How to Heal a Bruise is On Sale!

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Feature image from ITP&ME

Bruise, bruising, itp, itp bruises, bruising easily, hide a bruise, bruises, bruises cover up, makeup bruises, low platelet count bruise, , ITP books, ITP book, meghan brewster itp, meghan itp, ITP stories, low platelet books, ITP, how to heal a bruise,To celebrate ITP Awareness Month, HOW TO HEAL A BRUISE on Sale!

ITP AWARENESS MONTH is a chance for people living with ITP, patients and families to come together, learn more about ITP, reflect on their own health and raise month to support ITP services.

KINDLE EDITION for only $5

HARD COPY EDITION for only $15

You can learn more about How to Heal a Bruise by following this LINK.

Exercise During an ITP Pregnancy

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Feature image from 365DAYYOGA

Also with Antiphospholipid Syndrome, you have to exercise like heaps anyway…

First Trimester

  • Ballet – Monday & Wednesday.  I stopped going to Friday class because I was so tired.
  • Yoga – Did a little yoga at home, until I joined a prenatal friendly yoga class on Tueday’s
  • Walking – A wise person told me a very long time ago that if you walk every day of your pregnancy, you will never notice how much the belly weights.  You will be accustomed to walking with the weight of it each day and your body will grow stronger to hold it.  If you stop for just a few days, when you head out to walk, the belly will feel difficult and heavy from the changes.  So with that in mind, I am walking.

Second Trimester

  • Ballet – Just Monday nights for a little while.
  • Yoga – Once a week for an hour and a half.
  • Walking – Almost every day, unless it was raining.

Third Trimester

  • Ballet – twice a week, beginner classes.  Monday and Wednesday.
  • Yoga – Once over the weekend.  there are a couple of classes I can go to that are suitable, so I just fit them in around seeing friends.  I went to a pregnancy yoga class but found it really boring.  All they talked about were babies and everyone’s feelings.  Yawn.
  • Walking – Walking around Sydney a lot.  Walking to friends houses and to go shopping.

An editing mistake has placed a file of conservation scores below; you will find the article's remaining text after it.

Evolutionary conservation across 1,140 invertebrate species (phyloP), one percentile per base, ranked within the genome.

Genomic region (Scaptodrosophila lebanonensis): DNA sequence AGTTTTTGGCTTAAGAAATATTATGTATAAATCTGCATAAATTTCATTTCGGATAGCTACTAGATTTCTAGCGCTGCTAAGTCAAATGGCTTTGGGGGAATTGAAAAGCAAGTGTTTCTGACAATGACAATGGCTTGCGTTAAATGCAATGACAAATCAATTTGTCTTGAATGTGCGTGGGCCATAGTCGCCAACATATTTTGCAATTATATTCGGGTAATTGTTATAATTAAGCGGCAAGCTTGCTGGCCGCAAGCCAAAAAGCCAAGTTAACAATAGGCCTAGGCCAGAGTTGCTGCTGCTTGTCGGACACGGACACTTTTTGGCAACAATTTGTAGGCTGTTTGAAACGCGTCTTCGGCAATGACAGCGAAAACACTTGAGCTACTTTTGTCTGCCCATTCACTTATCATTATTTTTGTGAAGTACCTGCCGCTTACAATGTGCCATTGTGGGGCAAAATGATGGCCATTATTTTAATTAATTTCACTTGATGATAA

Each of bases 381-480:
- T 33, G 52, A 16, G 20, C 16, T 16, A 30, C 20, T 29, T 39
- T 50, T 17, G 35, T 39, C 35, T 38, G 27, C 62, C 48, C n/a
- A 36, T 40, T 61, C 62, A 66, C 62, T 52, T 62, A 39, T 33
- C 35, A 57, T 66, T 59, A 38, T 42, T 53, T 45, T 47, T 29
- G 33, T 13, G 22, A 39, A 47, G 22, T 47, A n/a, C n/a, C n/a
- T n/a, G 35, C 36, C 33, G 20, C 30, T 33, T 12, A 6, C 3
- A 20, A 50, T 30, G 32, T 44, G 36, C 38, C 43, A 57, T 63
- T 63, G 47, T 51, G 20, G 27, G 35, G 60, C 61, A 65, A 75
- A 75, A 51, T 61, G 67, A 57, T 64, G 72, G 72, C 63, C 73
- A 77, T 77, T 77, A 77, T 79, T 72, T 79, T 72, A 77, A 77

Post Baby

  • Ballet
  • Yoga
  • Walking

If you want to try it out – I suggest the GRACEFUL & FIT PREGNANCY BUNDLE from Mary Helen Bowers, if you can’t get to a Ballet class, and are interested in trying it.  I have her other DVD’d to do at home, during ballet breaks.  But I continued going to Ballet classes where my teachers could guide me along.  So I didn’t end up buying the Pregnancy DVD’s in the end.

What was your exercise routine like during your pregnancy?  Did you have people telling you, you couldn’t do this and had to stop doing that?

Breastfeeding with ITP (Bleeding Nipples)

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Feature image from ITP&Me

Breastfeeding introduction – How it is hard and you need to feel confident and all that.  Strange new feeling like not everyone likes.

My story – I’ve been breastfeeding now (or not breastfeeding) for the last four months – what have I found.  How has the story gone…  What have I learnt and what problems have I faced?

When it gets hard…

Cracked and Bleeding Nipples?
What should I do with a low count?

Need to ask someone about this?

Lactation consultant.

What about women with bleeding disorders.

Taking care of your Nipples –

What could I do to prepare my nipples, take care of them while feeding?

Recipe from another blog about what to rub into your nipples – or perhaps just coconut oil…

So what Causes Blood in Breast Milk?

All of the breastfeeding problems listed below usually end quickly and are not considered serious…
– Cracked broken nipples and nipple blisters can cause blood in breast milk.
Read more on how to identify the cause of your cracked nipples.
– Vascular engorgement: Also called rusty pipe syndrome, due to the rusty color of the milk. This usually occurs immediately after giving birth, a first-time mommy may notice that her expressed milk is orange or pink in color. This is due to the increased blood flow to her breasts, which is needed during the development of the milk producing cells. The blood will usually disappear within a week or so after birth.

Look.  Here’s the thing.  I have breastfed a baby.  It’s a grueling if not some-what beautiful task.  I think there is a lot of romance surrounding breastfeeding to help encourage woman to continue to do it – but let me tell you it’s hard on your body, cuts into sleep time, can keep you awake for 23 hours at a stretch, saps your life and energy from your body, drains you of vitamins and minerals.